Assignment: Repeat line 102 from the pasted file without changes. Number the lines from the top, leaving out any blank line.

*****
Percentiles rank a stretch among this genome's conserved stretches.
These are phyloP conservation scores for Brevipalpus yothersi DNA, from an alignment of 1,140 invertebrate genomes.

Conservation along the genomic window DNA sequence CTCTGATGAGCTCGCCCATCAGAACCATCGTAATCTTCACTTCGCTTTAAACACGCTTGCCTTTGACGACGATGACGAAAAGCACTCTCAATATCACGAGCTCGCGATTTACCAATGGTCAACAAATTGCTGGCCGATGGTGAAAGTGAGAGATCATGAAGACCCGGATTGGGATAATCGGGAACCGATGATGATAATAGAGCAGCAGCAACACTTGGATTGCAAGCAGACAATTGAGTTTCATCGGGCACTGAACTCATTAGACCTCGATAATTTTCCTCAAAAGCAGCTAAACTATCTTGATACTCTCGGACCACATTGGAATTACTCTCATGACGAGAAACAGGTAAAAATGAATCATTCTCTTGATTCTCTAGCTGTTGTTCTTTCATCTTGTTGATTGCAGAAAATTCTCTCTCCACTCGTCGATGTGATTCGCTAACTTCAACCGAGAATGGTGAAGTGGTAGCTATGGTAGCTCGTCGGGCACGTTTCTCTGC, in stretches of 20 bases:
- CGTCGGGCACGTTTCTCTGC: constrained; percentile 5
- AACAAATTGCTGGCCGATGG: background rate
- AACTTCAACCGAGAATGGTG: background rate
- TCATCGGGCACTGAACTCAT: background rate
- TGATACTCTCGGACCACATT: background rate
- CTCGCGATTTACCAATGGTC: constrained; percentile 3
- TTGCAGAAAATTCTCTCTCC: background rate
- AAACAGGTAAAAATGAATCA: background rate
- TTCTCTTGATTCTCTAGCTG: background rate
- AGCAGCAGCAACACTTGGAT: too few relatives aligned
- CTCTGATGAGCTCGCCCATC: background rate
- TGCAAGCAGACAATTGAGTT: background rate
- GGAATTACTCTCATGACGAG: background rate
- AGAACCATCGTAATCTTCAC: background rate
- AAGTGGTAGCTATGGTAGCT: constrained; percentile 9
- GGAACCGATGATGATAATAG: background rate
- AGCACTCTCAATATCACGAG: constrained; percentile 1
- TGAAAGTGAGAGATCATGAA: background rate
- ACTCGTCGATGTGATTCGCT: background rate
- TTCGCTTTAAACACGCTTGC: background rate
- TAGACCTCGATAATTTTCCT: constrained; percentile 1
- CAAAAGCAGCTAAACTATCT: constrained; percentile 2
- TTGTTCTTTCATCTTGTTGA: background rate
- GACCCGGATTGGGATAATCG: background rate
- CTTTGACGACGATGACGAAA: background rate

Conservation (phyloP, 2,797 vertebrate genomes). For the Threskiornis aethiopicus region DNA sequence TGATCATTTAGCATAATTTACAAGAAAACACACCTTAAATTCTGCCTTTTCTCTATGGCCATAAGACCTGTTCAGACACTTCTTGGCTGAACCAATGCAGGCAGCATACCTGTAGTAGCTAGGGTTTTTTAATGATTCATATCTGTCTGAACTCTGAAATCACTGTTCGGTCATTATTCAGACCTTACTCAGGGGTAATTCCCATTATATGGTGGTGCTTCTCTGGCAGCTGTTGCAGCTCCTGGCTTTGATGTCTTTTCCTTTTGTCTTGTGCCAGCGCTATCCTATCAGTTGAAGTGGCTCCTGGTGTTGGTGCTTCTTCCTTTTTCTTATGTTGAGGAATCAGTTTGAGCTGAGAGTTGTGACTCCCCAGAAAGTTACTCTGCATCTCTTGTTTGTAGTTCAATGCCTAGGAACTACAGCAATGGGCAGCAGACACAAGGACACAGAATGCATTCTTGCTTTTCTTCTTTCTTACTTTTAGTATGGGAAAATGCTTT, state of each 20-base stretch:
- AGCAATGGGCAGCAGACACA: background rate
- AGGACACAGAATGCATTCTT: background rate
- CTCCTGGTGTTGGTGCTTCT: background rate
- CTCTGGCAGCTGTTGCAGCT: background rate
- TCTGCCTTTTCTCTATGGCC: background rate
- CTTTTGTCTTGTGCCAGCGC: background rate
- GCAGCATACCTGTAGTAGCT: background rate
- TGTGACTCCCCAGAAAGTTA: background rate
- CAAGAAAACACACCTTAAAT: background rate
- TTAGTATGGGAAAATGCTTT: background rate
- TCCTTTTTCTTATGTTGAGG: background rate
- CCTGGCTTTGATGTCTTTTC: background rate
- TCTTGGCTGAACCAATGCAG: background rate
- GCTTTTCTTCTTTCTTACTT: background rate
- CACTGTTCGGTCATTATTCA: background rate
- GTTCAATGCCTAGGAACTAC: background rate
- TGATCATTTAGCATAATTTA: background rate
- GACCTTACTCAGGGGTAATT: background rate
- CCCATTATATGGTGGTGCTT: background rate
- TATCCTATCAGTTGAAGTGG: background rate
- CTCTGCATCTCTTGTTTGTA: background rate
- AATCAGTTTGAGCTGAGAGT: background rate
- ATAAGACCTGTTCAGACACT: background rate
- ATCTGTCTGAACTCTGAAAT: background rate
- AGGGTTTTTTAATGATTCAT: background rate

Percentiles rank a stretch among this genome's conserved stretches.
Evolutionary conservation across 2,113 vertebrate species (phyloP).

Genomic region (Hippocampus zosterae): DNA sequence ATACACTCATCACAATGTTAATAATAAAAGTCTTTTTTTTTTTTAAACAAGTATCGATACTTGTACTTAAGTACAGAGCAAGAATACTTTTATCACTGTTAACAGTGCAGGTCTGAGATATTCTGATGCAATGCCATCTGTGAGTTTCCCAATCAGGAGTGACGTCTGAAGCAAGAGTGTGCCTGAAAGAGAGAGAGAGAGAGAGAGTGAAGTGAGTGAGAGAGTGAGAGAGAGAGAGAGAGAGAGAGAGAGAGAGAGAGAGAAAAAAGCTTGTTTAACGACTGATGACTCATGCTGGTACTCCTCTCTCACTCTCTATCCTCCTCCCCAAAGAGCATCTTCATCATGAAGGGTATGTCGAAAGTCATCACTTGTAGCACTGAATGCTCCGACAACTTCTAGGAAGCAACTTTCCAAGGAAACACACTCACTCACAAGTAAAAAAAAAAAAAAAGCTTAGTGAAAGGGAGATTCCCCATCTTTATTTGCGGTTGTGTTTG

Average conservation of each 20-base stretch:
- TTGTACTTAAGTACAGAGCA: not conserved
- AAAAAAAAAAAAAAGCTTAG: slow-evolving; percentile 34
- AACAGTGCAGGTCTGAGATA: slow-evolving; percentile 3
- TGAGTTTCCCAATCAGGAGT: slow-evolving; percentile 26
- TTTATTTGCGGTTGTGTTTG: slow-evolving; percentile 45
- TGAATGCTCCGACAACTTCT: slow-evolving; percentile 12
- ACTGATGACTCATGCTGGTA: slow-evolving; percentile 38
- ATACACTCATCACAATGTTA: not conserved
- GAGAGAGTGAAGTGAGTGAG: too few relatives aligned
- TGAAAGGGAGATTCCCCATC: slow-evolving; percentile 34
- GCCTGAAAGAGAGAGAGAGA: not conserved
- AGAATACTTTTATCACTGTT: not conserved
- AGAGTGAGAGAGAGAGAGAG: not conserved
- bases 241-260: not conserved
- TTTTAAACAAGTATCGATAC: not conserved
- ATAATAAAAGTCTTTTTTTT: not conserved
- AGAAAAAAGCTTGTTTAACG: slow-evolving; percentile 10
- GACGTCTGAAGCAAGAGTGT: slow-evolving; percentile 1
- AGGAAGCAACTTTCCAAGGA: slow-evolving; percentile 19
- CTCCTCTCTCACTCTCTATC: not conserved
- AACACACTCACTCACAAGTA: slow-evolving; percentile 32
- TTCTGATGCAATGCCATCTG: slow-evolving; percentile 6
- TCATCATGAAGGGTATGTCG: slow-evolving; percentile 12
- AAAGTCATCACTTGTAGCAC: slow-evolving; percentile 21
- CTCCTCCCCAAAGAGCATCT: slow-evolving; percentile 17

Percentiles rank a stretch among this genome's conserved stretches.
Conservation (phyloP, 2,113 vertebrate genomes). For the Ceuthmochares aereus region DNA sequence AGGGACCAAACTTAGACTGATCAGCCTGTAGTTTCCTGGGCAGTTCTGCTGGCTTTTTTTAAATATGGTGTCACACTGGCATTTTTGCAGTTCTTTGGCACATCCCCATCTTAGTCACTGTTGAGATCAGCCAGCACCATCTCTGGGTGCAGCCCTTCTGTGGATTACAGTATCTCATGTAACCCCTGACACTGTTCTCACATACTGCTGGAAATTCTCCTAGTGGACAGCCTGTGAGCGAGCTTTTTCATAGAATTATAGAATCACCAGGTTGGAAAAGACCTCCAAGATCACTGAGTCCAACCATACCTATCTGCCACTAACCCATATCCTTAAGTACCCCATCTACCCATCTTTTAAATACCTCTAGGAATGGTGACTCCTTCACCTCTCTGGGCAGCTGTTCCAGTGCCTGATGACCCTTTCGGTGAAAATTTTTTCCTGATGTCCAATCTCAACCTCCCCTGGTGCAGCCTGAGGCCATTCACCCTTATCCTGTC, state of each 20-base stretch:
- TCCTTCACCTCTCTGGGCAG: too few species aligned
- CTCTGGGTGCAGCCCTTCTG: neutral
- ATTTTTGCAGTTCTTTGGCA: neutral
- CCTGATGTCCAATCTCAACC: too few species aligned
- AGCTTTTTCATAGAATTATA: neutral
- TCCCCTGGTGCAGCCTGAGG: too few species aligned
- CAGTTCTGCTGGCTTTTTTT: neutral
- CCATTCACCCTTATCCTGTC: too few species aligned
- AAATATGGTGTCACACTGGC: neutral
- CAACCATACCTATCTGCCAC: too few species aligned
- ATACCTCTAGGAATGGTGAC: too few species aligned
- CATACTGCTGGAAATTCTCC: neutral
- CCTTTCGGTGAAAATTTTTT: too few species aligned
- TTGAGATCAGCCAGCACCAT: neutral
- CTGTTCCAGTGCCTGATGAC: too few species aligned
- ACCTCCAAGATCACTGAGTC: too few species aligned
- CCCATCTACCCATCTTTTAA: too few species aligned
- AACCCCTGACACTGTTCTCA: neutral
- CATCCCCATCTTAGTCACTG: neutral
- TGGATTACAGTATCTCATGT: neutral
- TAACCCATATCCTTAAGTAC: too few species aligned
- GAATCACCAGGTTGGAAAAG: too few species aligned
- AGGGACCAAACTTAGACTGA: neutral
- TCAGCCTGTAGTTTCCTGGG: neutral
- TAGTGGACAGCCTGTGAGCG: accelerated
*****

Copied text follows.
- CCCATCTACCCATCTTTTAA: too few species aligned